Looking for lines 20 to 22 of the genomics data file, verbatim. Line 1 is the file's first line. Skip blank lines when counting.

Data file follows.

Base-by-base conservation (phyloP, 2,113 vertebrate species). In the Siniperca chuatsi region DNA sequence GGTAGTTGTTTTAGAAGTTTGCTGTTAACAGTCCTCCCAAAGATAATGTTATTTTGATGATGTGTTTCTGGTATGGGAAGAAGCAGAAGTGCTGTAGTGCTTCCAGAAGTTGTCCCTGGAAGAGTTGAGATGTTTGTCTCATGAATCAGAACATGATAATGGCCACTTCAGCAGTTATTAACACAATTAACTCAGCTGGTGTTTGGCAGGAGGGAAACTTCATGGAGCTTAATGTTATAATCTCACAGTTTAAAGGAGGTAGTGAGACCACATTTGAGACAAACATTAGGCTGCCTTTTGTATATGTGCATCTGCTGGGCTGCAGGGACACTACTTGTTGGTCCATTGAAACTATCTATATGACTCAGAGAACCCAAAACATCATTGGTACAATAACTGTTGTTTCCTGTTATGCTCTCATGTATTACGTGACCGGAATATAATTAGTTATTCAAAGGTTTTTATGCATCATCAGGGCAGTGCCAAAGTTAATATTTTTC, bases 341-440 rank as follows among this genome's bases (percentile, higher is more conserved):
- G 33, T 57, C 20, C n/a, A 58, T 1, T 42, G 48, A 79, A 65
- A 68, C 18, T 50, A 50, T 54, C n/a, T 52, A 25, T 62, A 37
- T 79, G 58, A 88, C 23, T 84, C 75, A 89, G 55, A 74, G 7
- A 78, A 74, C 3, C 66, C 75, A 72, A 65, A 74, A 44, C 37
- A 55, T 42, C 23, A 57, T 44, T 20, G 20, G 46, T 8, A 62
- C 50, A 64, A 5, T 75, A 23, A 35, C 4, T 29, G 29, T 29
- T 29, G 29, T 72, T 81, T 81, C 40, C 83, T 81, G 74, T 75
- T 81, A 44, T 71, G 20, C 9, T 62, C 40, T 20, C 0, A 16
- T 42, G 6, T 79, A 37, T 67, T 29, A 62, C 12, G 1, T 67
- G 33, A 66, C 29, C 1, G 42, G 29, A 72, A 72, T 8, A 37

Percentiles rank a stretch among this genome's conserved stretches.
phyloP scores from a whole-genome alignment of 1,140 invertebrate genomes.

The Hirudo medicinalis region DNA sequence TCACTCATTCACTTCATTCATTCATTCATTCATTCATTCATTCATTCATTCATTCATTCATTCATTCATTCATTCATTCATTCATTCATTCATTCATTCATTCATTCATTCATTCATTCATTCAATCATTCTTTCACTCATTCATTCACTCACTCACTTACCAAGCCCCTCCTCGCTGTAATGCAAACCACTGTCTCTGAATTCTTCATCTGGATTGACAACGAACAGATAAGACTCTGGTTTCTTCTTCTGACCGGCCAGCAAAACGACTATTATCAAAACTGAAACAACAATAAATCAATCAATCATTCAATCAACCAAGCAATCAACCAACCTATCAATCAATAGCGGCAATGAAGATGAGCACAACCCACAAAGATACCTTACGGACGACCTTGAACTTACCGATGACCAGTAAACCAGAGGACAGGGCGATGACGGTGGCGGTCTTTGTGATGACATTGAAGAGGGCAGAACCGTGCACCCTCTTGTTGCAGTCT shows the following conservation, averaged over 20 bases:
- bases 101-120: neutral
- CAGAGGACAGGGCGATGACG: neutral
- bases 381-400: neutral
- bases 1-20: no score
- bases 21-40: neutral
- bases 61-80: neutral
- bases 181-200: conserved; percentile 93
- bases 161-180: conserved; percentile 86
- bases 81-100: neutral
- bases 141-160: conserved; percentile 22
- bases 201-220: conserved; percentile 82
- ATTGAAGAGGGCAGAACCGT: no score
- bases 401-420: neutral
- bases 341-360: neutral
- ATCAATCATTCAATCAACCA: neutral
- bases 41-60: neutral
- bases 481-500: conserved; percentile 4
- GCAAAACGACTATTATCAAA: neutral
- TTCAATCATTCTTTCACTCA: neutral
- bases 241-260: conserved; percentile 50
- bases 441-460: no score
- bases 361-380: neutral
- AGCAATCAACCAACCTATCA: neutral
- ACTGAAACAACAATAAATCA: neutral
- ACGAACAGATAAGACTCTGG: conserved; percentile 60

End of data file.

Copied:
- bases 61-80: neutral
- bases 181-200: conserved; percentile 93
- bases 161-180: conserved; percentile 86